A central question in spatial ecological theory is what mechanisms are responsible for generating and maintaining spatial patterns in the distribution of organisms, or what are the origins of patchiness. One particularly interesting biological mechanism for pattern formation arises in reaction-diffusion theory. This theory suggests that an interplay between consumer-resource interactions and movement can lead to patchy distribution of both species in originally homogeneous environment. We have developed an empirically-based model for the interaction between southern pine beetles, its host trees, and one of its arthropod predators, a clerid beetle. The system is characterized by a very discontinuos pattern of bark beetle attack, since most trees are killed in localized outbreaks, or "spots". The highly contagious distribution of attack is partly due to congregative movement of bark beetles coupled with the presence of attack thresholds (it takes approximately 2,000 beetles to overwhelm defenses of a healthy pine). However, our model suggests that clerid predators play a key role in maintaining spatial cohesiveness of beetle spots. The mechanism underlying this effect is a variation on the theme of pattern formation by diffusive instability. Field experiments to test this theory are in progress.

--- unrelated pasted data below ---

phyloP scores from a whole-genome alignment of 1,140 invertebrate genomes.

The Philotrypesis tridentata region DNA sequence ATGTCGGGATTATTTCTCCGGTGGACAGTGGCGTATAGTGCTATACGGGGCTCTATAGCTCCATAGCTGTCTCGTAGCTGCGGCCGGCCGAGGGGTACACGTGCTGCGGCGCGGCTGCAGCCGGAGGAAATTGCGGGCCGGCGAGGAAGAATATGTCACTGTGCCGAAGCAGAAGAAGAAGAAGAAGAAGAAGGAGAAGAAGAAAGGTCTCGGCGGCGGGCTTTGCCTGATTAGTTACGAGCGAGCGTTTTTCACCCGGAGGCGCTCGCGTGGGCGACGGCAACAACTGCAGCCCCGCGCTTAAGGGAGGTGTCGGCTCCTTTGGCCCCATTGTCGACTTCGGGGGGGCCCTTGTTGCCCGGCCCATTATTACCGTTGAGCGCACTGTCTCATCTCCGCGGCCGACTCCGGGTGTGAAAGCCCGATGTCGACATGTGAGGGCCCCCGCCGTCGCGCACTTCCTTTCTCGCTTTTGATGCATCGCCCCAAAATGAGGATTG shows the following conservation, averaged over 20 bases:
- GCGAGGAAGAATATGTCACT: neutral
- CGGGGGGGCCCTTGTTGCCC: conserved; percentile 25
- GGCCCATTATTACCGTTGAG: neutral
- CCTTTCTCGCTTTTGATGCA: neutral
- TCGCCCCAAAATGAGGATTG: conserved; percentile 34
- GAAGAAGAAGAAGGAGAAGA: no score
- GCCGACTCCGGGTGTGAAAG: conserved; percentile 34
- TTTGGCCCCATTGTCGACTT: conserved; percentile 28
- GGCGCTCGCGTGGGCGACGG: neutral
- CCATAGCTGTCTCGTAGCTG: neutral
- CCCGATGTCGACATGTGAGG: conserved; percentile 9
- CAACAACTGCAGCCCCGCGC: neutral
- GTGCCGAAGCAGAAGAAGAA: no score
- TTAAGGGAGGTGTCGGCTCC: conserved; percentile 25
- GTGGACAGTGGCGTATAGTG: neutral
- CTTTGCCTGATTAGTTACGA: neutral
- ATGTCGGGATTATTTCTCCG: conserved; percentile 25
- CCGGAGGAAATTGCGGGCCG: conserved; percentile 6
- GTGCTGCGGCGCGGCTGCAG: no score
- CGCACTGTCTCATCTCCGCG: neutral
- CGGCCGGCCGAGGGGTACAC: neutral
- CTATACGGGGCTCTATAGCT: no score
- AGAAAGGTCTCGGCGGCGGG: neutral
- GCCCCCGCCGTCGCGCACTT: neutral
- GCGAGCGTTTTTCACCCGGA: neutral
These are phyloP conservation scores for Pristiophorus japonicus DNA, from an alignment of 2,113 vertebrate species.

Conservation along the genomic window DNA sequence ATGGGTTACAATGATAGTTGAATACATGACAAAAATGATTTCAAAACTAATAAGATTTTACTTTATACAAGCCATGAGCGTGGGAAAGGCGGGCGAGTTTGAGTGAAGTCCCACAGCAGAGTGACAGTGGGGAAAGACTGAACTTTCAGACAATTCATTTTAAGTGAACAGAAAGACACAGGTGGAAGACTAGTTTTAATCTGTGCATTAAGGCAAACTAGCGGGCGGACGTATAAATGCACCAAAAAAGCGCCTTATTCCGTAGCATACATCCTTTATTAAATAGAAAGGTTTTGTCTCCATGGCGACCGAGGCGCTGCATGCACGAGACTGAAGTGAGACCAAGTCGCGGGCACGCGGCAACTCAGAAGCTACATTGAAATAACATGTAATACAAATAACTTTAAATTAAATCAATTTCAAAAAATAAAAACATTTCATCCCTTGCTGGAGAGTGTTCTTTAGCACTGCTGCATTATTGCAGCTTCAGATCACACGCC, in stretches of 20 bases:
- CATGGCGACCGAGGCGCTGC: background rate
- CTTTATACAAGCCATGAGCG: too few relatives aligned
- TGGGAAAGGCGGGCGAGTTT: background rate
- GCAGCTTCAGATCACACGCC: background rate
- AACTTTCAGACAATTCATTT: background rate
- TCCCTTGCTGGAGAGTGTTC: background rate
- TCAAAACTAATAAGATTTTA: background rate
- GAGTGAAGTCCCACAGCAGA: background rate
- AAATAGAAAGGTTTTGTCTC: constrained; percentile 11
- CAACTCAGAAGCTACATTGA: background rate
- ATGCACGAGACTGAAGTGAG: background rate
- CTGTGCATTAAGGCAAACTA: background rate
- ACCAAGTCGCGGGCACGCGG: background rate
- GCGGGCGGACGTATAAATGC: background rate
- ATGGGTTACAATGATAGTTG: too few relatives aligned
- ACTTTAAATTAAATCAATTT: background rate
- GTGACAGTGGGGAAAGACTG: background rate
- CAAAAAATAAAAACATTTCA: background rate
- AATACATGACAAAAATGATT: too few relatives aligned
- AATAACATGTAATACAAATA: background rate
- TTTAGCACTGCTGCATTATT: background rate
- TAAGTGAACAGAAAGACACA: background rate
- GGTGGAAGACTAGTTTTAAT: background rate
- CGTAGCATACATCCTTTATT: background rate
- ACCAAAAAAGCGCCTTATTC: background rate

Many fungal plant diseases develop so-called foci. A focus originates from a single infected plant. From this centre of infection the disease expands in a circular pattern. Focus expansion is a phenomenon at the population level brought about by the life-history characteristics at the individual level. The relevant life-history characteristics are the production of new infections by an infection and the dispersal of individual spores inside the canopy. It is shown how the velocity of focus expansion can be calculated from the life history characteristics. To test the model Professor Jan Carel Zadoks provided ideal data sets on stripe rust (Puccinis striiformis) on wheat and downy mildew (Peronospora farinosa) on spinach. Model predictions are in reasonable quantitative agreement with the data. From the model we derive the testable hypothesis: In a mixture of susceptible and resistant plants the velocity of focus expansion increases linearly with the logarithm of the proportion susceptible plants. The hypothesis was tested using yellow rust on wheat. A further test was done by Dr. H. Assefa in Ethiopia using bean rust (Uromyces appendiculatus) on common bean.
The tussock moth Orgyia vetusta undergoes intense yet spatially localized outbreaks within large, evidently habitable regions of its resource, Lupinus arboreus. Wingless females imply low mobility for these moths, which have widely dispersing egg and larval parasitoids, Telenomus californicus and Tachinomyia similis. These dispersal features suggest the conditions for diffusive instabilities, which might explain the localized aspect of the outbreaks. Other features of the natural system include: 1) resource limitation at high moth densities; 2) a highly resilient host plant; and 3) generalist predation on immature moths (e.g. by the ant Formica lasiodes). Stable pattern formation has been the subject of much theory, yet there are few empirical ecological examples. We present preliminary modeling results using individual-based simulations and population-level partial differential equations that demonstrate the possibility of stable pattern formation in this natural system.
Alan R. Johnson